Helping an aging parent? Thinking of renting a room out to a tenant? Curious about what your spouse is hiding? These are situations when you might be interested in someone else’s credit report.
Getting a look at your own credit report is as easy as requesting one for free from AnnualCreditReport.com. But getting someone else’s is a little trickier and often impossible without permission.
When you can check someone’s credit report
There are legitimate reasons you might want to check someone’s credit — and these are outlined under the “permissible purposes” section in the Fair Credit Reporting Act (FCRA). Some of these permissible purposes require that you have power of attorney or written approval. Some require action by a court or government agency.
Here are some times when you can request another person’s credit report — and some tips for navigating the system.
Death of a spouse: Open, unchecked credit accounts can be a target for identity thieves. To protect your loved one’s assets and find out what issues you may have to address, you will need to see the person’s credit report.
First, alert the three major credit reporting bureaus, Equifax, Experian and TransUnion, that your spouse has died and then request a copy of his or her credit report with a letter sent via certified mail. The letter should contain the following information for the deceased:
- Mailing address at time of death
- Social Security number
- Date of birth
- Previous addresses for the past two years
- A copy of the death certificate
Be sure to request that a “do not issue credit” notation be added to your spouse’s report, and ask to be notified immediately if anyone tries to open a credit account in his or her name.
Helping a family member make decisions: Bruce McClary, director of media relations at ClearPoint Credit Counseling, says families who come in for help often need to pull a credit report for a family member to see where problems lie. This could include parents helping a college student sort out finances or those helping an aging relative. Military spouses with power of attorney also may need to access a husband’s or wife’s report to take care of financial issues at home, he says.
You can get a consenting relative’s credit report online through a credit reporting agency once the relative has granted you access. Your relative will need to go through the process with you so that he or she can answer the agency’s identity-verification questions.
Checking out prospective tenants: You can ask those who want to rent from you to provide current copies of their credit reports. Because they can get their reports for free, it will save you the cost of buying it, with their permission, from any number of third-party tenant-screening companies such as National Tenant Network or American Tenant Screen.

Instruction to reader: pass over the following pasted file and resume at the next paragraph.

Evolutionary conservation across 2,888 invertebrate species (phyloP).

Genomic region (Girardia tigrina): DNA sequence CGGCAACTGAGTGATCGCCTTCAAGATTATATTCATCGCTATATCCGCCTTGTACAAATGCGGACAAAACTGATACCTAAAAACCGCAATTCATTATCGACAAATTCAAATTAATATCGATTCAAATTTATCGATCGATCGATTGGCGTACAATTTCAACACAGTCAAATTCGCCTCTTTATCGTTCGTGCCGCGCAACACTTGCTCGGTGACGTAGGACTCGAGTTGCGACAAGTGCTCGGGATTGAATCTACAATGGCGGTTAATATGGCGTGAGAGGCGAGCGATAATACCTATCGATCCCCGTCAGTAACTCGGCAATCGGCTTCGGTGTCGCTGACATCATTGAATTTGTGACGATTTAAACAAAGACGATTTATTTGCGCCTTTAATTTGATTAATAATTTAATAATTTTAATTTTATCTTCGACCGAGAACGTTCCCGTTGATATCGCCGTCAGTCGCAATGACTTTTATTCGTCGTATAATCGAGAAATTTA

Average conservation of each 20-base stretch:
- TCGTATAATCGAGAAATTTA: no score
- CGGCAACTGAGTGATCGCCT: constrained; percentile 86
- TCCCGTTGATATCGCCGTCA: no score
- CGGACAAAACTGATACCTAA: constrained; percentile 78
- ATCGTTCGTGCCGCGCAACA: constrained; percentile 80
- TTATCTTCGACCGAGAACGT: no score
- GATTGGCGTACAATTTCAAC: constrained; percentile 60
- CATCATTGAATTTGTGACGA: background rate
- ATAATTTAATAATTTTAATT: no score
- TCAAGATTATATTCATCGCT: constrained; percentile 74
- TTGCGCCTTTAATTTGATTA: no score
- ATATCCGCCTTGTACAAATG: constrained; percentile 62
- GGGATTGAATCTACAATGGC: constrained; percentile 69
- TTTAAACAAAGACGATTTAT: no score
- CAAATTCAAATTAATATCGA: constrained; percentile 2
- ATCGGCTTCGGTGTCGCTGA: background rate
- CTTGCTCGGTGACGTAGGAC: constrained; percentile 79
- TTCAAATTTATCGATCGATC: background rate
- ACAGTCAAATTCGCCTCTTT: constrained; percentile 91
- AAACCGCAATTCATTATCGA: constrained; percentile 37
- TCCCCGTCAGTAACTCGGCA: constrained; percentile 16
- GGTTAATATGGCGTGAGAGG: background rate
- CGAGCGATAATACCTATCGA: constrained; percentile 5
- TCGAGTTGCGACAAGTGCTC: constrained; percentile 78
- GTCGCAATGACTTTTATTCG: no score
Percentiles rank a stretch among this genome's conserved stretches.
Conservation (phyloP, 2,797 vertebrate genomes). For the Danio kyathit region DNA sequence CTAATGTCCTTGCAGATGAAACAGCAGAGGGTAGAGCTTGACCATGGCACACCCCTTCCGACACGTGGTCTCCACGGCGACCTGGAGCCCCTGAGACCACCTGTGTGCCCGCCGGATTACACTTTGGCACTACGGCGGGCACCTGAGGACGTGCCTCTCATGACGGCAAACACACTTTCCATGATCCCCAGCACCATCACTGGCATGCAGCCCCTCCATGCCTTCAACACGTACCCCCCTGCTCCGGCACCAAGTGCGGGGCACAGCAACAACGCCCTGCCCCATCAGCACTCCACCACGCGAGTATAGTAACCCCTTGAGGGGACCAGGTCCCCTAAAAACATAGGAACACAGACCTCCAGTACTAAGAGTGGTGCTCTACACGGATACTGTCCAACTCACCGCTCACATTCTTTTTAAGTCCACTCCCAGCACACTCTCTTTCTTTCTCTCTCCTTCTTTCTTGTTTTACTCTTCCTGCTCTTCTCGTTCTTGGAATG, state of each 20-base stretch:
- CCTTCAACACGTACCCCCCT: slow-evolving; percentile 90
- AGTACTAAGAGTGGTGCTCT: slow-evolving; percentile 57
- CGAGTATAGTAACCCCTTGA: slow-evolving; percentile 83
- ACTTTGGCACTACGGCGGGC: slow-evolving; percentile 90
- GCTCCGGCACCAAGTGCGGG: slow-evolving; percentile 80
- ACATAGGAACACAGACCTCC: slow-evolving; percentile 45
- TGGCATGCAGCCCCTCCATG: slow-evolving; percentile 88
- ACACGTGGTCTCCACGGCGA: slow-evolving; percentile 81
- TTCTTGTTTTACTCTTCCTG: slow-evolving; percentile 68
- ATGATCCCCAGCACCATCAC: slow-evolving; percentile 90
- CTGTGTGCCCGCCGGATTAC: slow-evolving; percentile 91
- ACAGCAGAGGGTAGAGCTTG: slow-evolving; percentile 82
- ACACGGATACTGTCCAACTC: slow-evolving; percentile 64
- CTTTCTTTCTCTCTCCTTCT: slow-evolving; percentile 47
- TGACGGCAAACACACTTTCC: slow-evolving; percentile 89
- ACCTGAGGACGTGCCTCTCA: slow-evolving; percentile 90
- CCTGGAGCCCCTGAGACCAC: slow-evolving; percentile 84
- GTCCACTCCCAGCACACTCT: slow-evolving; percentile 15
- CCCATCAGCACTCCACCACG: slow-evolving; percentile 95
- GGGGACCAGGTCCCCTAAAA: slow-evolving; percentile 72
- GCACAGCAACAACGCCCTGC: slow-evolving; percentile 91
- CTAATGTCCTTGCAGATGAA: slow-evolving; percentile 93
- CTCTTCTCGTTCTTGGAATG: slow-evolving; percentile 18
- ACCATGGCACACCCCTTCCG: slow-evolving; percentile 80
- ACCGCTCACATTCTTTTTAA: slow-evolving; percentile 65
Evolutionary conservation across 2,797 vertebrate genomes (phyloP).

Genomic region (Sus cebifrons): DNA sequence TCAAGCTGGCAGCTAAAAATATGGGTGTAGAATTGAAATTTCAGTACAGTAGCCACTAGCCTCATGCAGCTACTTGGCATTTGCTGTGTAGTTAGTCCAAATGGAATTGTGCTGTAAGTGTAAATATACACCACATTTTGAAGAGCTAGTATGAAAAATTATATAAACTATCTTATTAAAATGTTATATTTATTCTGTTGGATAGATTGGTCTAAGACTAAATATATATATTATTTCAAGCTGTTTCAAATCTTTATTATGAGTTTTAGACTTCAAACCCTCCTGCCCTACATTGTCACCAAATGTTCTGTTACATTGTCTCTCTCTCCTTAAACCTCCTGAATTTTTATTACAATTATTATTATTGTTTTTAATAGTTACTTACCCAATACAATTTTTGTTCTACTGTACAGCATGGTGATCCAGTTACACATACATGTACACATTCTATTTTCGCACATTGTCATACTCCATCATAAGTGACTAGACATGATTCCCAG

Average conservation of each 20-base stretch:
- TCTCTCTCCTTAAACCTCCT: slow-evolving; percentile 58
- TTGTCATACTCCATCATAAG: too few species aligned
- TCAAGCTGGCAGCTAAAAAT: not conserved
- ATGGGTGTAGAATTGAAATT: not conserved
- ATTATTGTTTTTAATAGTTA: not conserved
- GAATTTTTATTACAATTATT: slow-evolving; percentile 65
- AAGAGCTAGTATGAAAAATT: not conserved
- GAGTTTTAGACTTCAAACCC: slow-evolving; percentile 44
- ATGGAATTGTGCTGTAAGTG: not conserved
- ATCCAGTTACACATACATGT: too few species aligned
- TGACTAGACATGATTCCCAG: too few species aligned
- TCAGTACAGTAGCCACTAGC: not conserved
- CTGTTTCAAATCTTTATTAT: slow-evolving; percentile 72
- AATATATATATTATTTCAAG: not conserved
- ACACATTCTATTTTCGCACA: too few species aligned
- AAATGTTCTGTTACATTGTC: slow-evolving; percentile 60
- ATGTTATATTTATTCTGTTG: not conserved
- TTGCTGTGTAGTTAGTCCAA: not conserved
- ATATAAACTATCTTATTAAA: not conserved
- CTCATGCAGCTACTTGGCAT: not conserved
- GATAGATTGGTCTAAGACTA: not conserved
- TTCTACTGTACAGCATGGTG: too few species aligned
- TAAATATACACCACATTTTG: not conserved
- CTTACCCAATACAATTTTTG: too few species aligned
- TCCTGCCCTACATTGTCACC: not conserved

Determining how much a spouse can pay for child support: Under the FCRA, this request has to come from the head of a state or local child support enforcement agency (or a state or local government official authorized by the head of such an agency).
Though a credit report doesn’t contain salary information, a judge may ask to see the report to take a look at a person’s financial health — whether he or she has a mortgage, an equity line of credit or a record of bankruptcy or late payments, says Tena Friery of the Privacy Rights Clearinghouse.
Investigating whether someone’s using your child’s Social Security number: If your child is getting credit card offers in the mail, or if you’re told the Social Security number is already in use when you try to open a financial account for the child, that’s a big red flag.
Children should not have credit reports before they are 18, but if you suspect fraud, check when they are 16, advises Jay Foley co-founder of the Identity Theft Resource Center. If a report exists, that gives you two years to clean it up before the child enters adulthood. Be aware, though, that repeated checks of a child’s credit might trigger the creation of a file, which you don’t want before the child reaches age 18.
Checking out a job applicant: Employers may want to check applicants’ credit information because they are interested in how potential employees handle money — and federal law allows them to. Employers must get applicants’ permission, and a tough job market makes it hard for a job-seeker to say no. Employers who turn down potential employees because of something they find in the report are required to inform them that something in the credit report disqualified them from being hired.
Employer credit checks are controversial, as people hurting from the recession are getting turned down for jobs that could help them get back on their feet. In 2011, California became the seventh state to pass a law limiting an employer’s ability to check credit reports unless that information is vital to the job’s duties. According to the National Conference of State Legislatures, 61 similar bills in 29 states and Washington, D.C., were introduced or pending in the 2011 session.
Some information may remain private
The information available to those checking a credit report will differ, based on the reason it’s requested, says Doug Minor, author of “Anatomy of Credit Scores” and founder of Easy Credit Relief in Westlake Village, Calif.
Employers, for example, generally obtain credit reports from third-party companies and aren’t able to see the applicant’s credit score. The report will also be modified to delete personal information on specific accounts.
Minor says some curious spouses are under the impression that they are entitled to see their spouses’ credit reports, but that’s not so. Trying to get that information under false pretenses is a very bad idea and potentially actionable, he says.
Under the FCRA, anyone who acquires another person’s credit report without that person’s permission is liable for damages sustained by the affected person up to $1,000, plus attorney fees.